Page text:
Skip to main content

Learn social entrepreneurship with online courses and programs

Do you want to make lasting change in your community or greater society? Social entrepreneurs tackle pressing issues by blending business with impact. Learn the metrics and strategy behind successful social entrepreneurship with courses on edX.

What is social entrepreneurship?

Entrepreneurs are individuals or groups of people who start their own business. Social entrepreneurs use their business to promote change. While they may operate similarly to traditional organizations, companies run by social entrepreneurs differ in a number of critical ways:

  • Mission and purpose: While traditional entrepreneurs primarily seek to grow profit-driven businesses, social entrepreneurs focus on creating positive societal impact.

  • Impact measurement: Traditional entrepreneurs do not tend to focus on social or environmental impact, whereas social entrepreneurs see impact as a key measurement.

  • Business model: Traditional businesses focus on profit-maximizing business models, but social enterprises employ models that integrate social and economic value creation. 

  • Funding sources: Investors in traditional entrepreneurship expect profitability, while alignment with the cause is an important factor for social investors.

It’s important to remember that some entrepreneurs may transition from traditional to social entrepreneurship or incorporate certain values into their businesses as they evolve. By understanding the various aspects of social entrepreneurship, you can position your business to make lasting and meaningful change.

Social Entrepreneurship | Introduction Image

Maximize your potential

Sign up for special offers, career resources, and recommendations that will help you grow, prepare, and advance in your career.

Social entrepreneurship course curriculum

Social entrepreneurs transform societies across the world. Further your passion for social change by gaining the relevant knowledge and tools to build a strong, sustainable business entity committed to social innovation. edX courses can help you get started, covering topics such as:

  • Social entrepreneurship’s importance

  • Social entrepreneurships vs. traditional entrepreneurships

  • Using design thinking to generate solutions for a social problem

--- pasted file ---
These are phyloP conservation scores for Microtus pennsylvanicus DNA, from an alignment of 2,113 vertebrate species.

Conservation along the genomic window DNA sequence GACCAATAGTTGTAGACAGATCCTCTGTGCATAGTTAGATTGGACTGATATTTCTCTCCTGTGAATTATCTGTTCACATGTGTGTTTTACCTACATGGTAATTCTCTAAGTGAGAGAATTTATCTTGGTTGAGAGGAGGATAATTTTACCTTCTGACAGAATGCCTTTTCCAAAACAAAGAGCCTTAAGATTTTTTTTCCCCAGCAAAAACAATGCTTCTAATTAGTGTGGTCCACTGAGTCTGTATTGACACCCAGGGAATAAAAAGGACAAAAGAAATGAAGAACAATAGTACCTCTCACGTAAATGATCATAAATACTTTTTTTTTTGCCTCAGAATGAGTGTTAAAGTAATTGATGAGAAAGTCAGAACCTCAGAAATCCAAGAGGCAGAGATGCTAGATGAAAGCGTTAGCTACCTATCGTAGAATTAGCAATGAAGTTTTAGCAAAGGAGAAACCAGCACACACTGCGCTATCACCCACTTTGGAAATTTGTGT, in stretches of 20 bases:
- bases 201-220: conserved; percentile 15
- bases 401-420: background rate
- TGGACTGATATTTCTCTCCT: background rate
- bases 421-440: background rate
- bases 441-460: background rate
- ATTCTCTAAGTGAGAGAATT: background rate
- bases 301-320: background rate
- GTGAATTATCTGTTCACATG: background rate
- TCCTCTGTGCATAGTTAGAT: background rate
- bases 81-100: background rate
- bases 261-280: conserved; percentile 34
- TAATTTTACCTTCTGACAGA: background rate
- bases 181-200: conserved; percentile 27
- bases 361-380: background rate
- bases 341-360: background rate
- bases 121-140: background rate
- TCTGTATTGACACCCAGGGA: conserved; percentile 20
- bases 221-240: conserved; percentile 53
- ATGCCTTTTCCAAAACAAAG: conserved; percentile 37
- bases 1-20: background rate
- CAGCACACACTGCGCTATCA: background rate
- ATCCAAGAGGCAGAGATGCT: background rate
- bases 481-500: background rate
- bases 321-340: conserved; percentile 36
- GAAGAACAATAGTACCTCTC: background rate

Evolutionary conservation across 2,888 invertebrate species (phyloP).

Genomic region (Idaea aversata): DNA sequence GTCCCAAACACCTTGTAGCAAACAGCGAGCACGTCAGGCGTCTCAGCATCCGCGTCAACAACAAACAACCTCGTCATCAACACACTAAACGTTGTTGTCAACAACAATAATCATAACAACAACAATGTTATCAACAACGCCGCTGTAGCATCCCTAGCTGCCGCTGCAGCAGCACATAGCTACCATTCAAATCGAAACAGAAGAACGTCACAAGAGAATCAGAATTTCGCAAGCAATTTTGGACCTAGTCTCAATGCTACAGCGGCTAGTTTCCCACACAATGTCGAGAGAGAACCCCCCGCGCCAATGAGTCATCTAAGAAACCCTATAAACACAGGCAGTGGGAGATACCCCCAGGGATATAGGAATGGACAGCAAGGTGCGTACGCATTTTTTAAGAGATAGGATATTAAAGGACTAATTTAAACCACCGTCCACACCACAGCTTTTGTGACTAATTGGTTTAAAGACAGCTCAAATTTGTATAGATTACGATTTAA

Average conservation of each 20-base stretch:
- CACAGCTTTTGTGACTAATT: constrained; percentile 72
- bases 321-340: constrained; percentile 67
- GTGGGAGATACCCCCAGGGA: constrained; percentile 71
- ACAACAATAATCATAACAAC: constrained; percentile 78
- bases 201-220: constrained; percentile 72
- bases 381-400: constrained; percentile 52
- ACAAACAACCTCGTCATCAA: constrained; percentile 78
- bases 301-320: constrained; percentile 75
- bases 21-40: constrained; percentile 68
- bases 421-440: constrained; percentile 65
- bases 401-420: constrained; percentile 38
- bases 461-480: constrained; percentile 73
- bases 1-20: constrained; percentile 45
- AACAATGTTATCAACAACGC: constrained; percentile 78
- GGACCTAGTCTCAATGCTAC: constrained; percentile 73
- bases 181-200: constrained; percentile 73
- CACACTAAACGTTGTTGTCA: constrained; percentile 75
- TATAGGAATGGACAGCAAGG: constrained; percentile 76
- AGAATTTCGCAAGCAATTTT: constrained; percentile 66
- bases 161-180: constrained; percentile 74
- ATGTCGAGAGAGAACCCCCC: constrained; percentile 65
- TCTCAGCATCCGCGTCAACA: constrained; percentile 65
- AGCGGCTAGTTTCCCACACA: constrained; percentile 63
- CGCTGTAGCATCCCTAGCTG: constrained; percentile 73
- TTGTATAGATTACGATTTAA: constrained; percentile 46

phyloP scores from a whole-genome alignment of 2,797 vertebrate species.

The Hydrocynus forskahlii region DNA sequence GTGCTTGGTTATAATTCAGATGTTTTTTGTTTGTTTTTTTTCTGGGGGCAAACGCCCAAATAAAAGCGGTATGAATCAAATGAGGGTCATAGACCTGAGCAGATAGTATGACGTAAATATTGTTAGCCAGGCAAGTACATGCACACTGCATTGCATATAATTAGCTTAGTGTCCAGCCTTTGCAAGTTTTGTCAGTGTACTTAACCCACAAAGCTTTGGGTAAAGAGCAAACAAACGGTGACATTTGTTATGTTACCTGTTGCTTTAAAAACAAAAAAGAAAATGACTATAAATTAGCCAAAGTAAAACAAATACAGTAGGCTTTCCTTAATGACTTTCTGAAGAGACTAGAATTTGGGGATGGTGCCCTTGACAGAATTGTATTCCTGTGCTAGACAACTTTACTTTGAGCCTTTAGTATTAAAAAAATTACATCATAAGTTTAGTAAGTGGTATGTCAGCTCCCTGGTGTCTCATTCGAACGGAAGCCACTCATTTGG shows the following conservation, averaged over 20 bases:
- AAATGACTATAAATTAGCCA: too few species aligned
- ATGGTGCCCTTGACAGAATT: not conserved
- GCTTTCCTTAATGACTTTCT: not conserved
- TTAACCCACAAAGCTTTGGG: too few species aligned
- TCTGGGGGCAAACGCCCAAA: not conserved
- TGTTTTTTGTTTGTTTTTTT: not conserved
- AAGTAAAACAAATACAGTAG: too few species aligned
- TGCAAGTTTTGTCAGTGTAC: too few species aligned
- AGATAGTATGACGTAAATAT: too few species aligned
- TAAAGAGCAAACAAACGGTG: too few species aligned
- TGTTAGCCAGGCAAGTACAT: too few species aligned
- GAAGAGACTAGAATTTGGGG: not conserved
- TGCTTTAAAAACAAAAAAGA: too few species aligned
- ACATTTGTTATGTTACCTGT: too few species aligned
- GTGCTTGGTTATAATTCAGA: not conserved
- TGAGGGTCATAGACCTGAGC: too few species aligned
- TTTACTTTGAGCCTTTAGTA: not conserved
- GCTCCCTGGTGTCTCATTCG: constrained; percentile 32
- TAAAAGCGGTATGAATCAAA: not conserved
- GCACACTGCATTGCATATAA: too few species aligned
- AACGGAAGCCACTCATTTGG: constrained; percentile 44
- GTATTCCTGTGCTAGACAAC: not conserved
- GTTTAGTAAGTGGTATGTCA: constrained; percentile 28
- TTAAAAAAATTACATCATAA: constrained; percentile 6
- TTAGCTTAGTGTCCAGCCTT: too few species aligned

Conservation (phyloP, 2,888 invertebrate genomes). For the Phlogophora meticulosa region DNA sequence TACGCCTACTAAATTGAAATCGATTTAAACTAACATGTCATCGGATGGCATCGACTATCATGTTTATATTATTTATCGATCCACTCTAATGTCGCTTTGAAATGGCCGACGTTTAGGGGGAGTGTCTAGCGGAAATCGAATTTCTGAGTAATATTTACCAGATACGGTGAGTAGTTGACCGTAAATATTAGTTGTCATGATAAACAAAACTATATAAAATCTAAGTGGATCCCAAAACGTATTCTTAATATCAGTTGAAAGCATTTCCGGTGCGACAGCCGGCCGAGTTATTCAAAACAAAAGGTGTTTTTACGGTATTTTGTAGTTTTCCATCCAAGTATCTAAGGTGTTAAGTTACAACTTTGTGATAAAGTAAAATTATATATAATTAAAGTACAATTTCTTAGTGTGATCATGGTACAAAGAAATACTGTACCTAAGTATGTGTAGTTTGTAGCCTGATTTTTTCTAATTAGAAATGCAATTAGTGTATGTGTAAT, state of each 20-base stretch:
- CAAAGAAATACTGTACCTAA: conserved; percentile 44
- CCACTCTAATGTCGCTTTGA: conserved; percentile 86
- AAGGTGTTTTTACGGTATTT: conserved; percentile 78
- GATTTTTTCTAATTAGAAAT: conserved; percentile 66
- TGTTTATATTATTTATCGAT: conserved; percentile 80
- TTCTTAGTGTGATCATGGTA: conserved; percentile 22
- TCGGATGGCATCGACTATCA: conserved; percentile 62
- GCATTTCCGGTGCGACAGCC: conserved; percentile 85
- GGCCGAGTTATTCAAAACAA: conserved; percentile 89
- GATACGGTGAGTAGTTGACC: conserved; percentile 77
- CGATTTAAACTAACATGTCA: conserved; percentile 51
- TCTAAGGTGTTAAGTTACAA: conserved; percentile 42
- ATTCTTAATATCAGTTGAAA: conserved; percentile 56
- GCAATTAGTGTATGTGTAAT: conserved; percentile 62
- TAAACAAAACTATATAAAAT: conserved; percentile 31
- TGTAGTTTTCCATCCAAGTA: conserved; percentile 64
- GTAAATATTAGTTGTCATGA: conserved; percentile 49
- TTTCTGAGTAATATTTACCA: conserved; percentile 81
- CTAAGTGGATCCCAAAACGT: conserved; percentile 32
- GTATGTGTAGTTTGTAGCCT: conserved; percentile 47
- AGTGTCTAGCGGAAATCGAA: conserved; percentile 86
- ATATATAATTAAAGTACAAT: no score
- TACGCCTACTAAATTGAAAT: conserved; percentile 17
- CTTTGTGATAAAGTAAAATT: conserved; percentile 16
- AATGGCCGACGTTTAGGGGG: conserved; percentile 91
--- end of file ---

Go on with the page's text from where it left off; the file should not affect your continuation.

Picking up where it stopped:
• Characteristics of effective social entrepreneurs

  • Different types of social entrepreneurship

Curious about entrepreneurship in general? Look for classes that include opportunities to hone your ability to think like an entrepreneur and act like an innovator. These classes can help you develop, define, and clearly communicate a new business concept or initiative in an effective and compelling manner.

Learning about social entrepreneurship can supplement your knowledge of business and leadership. edX offers a variety of educational opportunities for learners interested in studying these topics, as well as a host of other disciplines. A boot camp can provide flexible, hands-on learning for those who want to upskill quickly, while executive education courses are designed for busy professionals. You can also pursue a more comprehensive curriculum in a bachelor’s degree program or, for more advanced learners, a master’s degree program. Find the right learning path for you.

Explore social entrepreneurship jobs

With a background in social entrepreneurship, you can strengthen your career prospects and open up new opportunities. Here are some jobs that benefit from social entrepreneurship experience or require related skills:

  • Entrepreneur: Starts their own social enterprise or works with an existing business to create positive social change.Footnote 1

  • Impact investor: Seeks financial returns while also generating positive social or environmental outcomes.Footnote 2

  • Urban planner: Engages communities in sustainable projects and initiatives.Footnote 3

  • Academic researcher: Contributes to understanding of social entrepreneurship and identifies best practices for creating social impact.Footnote 4

  • Social policy analyst: Analyzes and develops policies aimed at addressing social issues.Footnote 5

Each of these roles will have different education and skills requirements. For example, some employers may seek candidates with a degree in finance, depending on the role. Before deciding on a specific learning path, research the positions you hope to pursue and align your coursework with your career goals.